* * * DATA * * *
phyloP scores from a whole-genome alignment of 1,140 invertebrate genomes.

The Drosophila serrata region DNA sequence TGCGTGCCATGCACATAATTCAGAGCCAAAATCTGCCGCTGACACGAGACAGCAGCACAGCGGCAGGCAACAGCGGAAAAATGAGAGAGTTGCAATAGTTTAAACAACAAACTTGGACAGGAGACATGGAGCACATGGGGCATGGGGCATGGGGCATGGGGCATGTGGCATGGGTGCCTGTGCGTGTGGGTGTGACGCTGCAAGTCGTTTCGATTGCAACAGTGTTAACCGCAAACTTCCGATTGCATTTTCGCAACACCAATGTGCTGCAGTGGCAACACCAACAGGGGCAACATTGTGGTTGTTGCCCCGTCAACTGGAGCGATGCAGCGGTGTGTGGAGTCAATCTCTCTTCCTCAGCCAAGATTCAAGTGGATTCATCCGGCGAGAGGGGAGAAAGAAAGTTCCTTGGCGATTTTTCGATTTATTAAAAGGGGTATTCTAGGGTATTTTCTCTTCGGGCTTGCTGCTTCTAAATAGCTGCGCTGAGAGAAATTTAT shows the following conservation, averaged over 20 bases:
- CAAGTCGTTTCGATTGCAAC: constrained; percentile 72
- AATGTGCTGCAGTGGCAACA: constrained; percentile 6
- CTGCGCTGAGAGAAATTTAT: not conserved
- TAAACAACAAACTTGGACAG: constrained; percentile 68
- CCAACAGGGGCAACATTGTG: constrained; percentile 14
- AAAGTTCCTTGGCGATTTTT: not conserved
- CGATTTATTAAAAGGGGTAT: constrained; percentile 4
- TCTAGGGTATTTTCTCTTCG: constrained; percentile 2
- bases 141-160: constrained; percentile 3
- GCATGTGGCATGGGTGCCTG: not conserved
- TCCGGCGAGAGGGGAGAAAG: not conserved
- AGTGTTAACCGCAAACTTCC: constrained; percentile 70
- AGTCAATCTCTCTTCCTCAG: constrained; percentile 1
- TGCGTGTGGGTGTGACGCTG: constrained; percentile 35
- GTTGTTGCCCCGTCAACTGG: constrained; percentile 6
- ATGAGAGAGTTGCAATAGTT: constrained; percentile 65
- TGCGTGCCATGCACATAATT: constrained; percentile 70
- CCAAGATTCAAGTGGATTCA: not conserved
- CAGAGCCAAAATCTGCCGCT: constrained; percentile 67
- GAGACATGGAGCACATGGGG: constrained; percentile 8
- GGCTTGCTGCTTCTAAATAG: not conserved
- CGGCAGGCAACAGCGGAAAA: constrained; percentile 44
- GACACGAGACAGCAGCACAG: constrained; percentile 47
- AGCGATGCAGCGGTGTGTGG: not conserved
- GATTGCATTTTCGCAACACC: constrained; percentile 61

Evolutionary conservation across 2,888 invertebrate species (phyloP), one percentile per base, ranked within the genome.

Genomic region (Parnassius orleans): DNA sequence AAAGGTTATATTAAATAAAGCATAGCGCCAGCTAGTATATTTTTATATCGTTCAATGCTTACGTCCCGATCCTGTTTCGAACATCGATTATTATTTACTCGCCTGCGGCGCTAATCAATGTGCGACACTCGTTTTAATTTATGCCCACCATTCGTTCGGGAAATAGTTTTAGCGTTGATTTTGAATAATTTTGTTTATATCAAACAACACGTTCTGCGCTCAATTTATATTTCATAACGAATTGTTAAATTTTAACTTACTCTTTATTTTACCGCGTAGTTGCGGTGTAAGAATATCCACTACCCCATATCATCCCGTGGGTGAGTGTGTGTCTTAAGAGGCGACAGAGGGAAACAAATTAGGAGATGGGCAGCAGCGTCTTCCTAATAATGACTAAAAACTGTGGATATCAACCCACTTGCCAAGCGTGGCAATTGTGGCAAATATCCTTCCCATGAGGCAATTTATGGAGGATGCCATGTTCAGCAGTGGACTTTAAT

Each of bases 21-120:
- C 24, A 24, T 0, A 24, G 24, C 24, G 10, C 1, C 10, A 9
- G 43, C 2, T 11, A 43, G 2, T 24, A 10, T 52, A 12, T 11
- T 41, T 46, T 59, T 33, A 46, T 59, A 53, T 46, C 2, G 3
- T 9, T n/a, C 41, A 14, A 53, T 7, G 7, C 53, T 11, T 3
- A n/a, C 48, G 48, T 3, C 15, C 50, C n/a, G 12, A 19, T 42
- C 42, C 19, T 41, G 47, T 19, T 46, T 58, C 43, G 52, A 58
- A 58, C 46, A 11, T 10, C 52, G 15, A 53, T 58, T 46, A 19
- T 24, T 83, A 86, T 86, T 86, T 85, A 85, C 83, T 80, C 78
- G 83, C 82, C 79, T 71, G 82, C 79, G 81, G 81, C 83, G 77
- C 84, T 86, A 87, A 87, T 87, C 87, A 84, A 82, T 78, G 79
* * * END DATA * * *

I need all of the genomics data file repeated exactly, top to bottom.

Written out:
phyloP scores from a whole-genome alignment of 1,140 invertebrate genomes.

The Drosophila serrata region DNA sequence TGCGTGCCATGCACATAATTCAGAGCCAAAATCTGCCGCTGACACGAGACAGCAGCACAGCGGCAGGCAACAGCGGAAAAATGAGAGAGTTGCAATAGTTTAAACAACAAACTTGGACAGGAGACATGGAGCACATGGGGCATGGGGCATGGGGCATGGGGCATGTGGCATGGGTGCCTGTGCGTGTGGGTGTGACGCTGCAAGTCGTTTCGATTGCAACAGTGTTAACCGCAAACTTCCGATTGCATTTTCGCAACACCAATGTGCTGCAGTGGCAACACCAACAGGGGCAACATTGTGGTTGTTGCCCCGTCAACTGGAGCGATGCAGCGGTGTGTGGAGTCAATCTCTCTTCCTCAGCCAAGATTCAAGTGGATTCATCCGGCGAGAGGGGAGAAAGAAAGTTCCTTGGCGATTTTTCGATTTATTAAAAGGGGTATTCTAGGGTATTTTCTCTTCGGGCTTGCTGCTTCTAAATAGCTGCGCTGAGAGAAATTTAT shows the following conservation, averaged over 20 bases:
- CAAGTCGTTTCGATTGCAAC: constrained; percentile 72
- AATGTGCTGCAGTGGCAACA: constrained; percentile 6
- CTGCGCTGAGAGAAATTTAT: not conserved
- TAAACAACAAACTTGGACAG: constrained; percentile 68
- CCAACAGGGGCAACATTGTG: constrained; percentile 14
- AAAGTTCCTTGGCGATTTTT: not conserved
- CGATTTATTAAAAGGGGTAT: constrained; percentile 4
- TCTAGGGTATTTTCTCTTCG: constrained; percentile 2
- bases 141-160: constrained; percentile 3
- GCATGTGGCATGGGTGCCTG: not conserved
- TCCGGCGAGAGGGGAGAAAG: not conserved
- AGTGTTAACCGCAAACTTCC: constrained; percentile 70
- AGTCAATCTCTCTTCCTCAG: constrained; percentile 1
- TGCGTGTGGGTGTGACGCTG: constrained; percentile 35
- GTTGTTGCCCCGTCAACTGG: constrained; percentile 6
- ATGAGAGAGTTGCAATAGTT: constrained; percentile 65
- TGCGTGCCATGCACATAATT: constrained; percentile 70
- CCAAGATTCAAGTGGATTCA: not conserved
- CAGAGCCAAAATCTGCCGCT: constrained; percentile 67
- GAGACATGGAGCACATGGGG: constrained; percentile 8
- GGCTTGCTGCTTCTAAATAG: not conserved
- CGGCAGGCAACAGCGGAAAA: constrained; percentile 44
- GACACGAGACAGCAGCACAG: constrained; percentile 47
- AGCGATGCAGCGGTGTGTGG: not conserved
- GATTGCATTTTCGCAACACC: constrained; percentile 61

Evolutionary conservation across 2,888 invertebrate species (phyloP), one percentile per base, ranked within the genome.

Genomic region (Parnassius orleans): DNA sequence AAAGGTTATATTAAATAAAGCATAGCGCCAGCTAGTATATTTTTATATCGTTCAATGCTTACGTCCCGATCCTGTTTCGAACATCGATTATTATTTACTCGCCTGCGGCGCTAATCAATGTGCGACACTCGTTTTAATTTATGCCCACCATTCGTTCGGGAAATAGTTTTAGCGTTGATTTTGAATAATTTTGTTTATATCAAACAACACGTTCTGCGCTCAATTTATATTTCATAACGAATTGTTAAATTTTAACTTACTCTTTATTTTACCGCGTAGTTGCGGTGTAAGAATATCCACTACCCCATATCATCCCGTGGGTGAGTGTGTGTCTTAAGAGGCGACAGAGGGAAACAAATTAGGAGATGGGCAGCAGCGTCTTCCTAATAATGACTAAAAACTGTGGATATCAACCCACTTGCCAAGCGTGGCAATTGTGGCAAATATCCTTCCCATGAGGCAATTTATGGAGGATGCCATGTTCAGCAGTGGACTTTAAT

Each of bases 21-120:
- C 24, A 24, T 0, A 24, G 24, C 24, G 10, C 1, C 10, A 9
- G 43, C 2, T 11, A 43, G 2, T 24, A 10, T 52, A 12, T 11
- T 41, T 46, T 59, T 33, A 46, T 59, A 53, T 46, C 2, G 3
- T 9, T n/a, C 41, A 14, A 53, T 7, G 7, C 53, T 11, T 3
- A n/a, C 48, G 48, T 3, C 15, C 50, C n/a, G 12, A 19, T 42
- C 42, C 19, T 41, G 47, T 19, T 46, T 58, C 43, G 52, A 58
- A 58, C 46, A 11, T 10, C 52, G 15, A 53, T 58, T 46, A 19
- T 24, T 83, A 86, T 86, T 86, T 85, A 85, C 83, T 80, C 78
- G 83, C 82, C 79, T 71, G 82, C 79, G 81, G 81, C 83, G 77
- C 84, T 86, A 87, A 87, T 87, C 87, A 84, A 82, T 78, G 79